AstraZeneca dropped one very big, tantalizing clue this morning that will determine the fate of its PARP inhibitor Lynparza (olaparib). As rival PARPs come up the pipeline from Tesaro, Clovis and Pfizer, the pharma giant says that its Phase III ovarian cancer study came up with statistically significant results that beat out what we’ve seen so far.
“Importantly, the median PFS in the Lynparza arm of SOLO-2 substantially exceeded that observed in the Phase II maintenance study in patients with platinum-sensitive relapsed ovarian cancer (Study 19),” AstraZeneca $AZN said in a release. Investigators tested the drug as a maintenance monotherapy compared with placebo in patients with platinum-sensitive relapsed or recurrent BRCA-mutated (BRCAm) ovarian cancer.
And that’s all you’re going to get right now, as investigators gather their data for an upcoming scientific conference.
Lynparza’s accelerated approval with shaky data and a negative panel vote is one of the best things that has happened to that company since Pascal Soriot took over. And they need to do better than the weak results that got them over the finish line if they expect to preserve the win in the market.
The developers in the field did not all go after the same patient population, which makes comparisons difficult. However, each new data point is being given a careful evaluation as the rival companies look to divvy up the market. In particular, anything that polishes Lynparza’s data will be compared closely with Tesaro’s niraparib, also being pitched as a second-line maintenance therapy.
Jefferies notes that the data is likely to set up a head-to-head rivalry between AstraZeneca and Tesaro.
We await full results SOLO-2 at an as-yet-to-be-disclosed medical meeting to compare the results to those seen with TSRO’s (OP) niraparib in the gBRCAmut cohort of the Phase 3 NOVA trial. We expect the benefit of the two drugs to be broadly similar and assume this in our model. While we currently expect Lynparza and niraparib to split the market in gBRCAmut patients, niraparib is likely to benefit from an expanded indication including homologous recombination deficient (HRD) positive patients, and we also believe likely HRD-negative patients as well.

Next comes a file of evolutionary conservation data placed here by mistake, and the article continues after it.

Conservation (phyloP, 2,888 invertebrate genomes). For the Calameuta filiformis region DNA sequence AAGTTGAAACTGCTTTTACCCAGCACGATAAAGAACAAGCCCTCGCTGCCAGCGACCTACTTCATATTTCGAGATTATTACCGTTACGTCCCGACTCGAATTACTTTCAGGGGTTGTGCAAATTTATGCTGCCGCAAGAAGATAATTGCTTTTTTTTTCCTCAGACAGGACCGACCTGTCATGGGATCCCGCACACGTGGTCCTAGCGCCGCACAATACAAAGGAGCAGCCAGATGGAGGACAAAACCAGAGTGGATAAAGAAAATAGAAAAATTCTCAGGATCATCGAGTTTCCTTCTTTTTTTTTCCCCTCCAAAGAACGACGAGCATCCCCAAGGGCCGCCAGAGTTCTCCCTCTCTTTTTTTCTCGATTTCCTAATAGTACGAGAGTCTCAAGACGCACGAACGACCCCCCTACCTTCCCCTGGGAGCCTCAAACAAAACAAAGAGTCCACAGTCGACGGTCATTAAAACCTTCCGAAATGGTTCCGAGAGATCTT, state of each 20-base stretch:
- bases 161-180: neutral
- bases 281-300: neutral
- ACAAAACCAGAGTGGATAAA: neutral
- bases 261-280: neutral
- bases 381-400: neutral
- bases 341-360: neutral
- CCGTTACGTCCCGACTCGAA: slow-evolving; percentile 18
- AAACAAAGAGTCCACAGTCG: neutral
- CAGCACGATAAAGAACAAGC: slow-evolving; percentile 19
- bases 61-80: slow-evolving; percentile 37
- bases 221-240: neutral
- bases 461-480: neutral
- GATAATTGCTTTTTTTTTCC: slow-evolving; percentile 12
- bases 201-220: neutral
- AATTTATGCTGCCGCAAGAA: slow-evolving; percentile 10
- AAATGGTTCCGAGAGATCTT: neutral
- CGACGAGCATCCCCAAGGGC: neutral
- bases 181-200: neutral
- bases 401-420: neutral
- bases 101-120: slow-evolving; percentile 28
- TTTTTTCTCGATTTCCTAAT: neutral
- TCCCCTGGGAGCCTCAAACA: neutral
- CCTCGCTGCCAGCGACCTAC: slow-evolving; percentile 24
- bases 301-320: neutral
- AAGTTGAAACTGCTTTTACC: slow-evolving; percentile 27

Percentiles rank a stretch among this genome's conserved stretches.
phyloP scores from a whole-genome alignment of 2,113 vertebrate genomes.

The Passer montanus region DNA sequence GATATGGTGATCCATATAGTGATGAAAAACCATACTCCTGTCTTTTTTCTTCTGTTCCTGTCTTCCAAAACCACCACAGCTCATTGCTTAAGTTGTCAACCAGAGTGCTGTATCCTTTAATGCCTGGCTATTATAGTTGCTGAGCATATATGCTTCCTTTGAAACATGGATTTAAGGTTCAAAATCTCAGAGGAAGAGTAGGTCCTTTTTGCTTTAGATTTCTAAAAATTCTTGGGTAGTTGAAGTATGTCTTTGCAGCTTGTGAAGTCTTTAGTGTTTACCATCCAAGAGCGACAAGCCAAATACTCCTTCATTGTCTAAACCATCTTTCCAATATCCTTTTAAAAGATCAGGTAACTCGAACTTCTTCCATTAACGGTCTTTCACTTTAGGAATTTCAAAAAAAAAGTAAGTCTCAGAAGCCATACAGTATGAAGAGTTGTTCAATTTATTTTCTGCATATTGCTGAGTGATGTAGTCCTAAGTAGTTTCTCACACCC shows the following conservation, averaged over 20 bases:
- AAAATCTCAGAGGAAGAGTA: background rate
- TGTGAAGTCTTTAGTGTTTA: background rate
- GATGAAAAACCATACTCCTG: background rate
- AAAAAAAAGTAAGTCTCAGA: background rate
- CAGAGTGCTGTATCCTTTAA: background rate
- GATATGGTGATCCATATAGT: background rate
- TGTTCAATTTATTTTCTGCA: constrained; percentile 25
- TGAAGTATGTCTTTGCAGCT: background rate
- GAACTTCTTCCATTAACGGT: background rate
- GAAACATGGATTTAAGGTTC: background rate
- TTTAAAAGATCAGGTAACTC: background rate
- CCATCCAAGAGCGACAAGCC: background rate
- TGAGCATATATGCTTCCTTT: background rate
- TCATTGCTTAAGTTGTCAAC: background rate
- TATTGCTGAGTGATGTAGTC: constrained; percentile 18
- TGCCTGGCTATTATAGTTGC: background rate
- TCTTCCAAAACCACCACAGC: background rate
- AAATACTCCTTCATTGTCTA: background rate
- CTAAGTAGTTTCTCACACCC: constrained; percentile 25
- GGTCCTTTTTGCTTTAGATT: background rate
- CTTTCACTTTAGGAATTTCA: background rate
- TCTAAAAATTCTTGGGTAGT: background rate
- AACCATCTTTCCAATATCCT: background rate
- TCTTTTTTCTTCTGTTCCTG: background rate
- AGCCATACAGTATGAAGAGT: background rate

Tesaro’s shares are down 3% in pre-market trading.
It’s likely to be quite a dustup. Pfizer spent $14 billion to buy Medivation with its prostate cancer drug as well as an experimental PARP, talazoparib. Clovis $CLVS had to grapple with considerable skepticism over its recent batch of mixed data for rucaparib. And Tesaro $TSRO is also hunting an approval of niraparib for a broad second-line maintenance group, without the use of a diagnostic.
AstraZeneca CMO Sean Bohen noted:
“We are pleased with the robust improvement in progression-free survival demonstrated by Lynparza in the SOLO-2 trial. We will work with regulatory authorities to make Lynparza tablets available as quickly as possible to patients with ovarian cancer. We remain committed to investigating the full potential of Lynparza, both as monotherapy and in combinations, and to identifying all patients who may benefit from this important medicine.”
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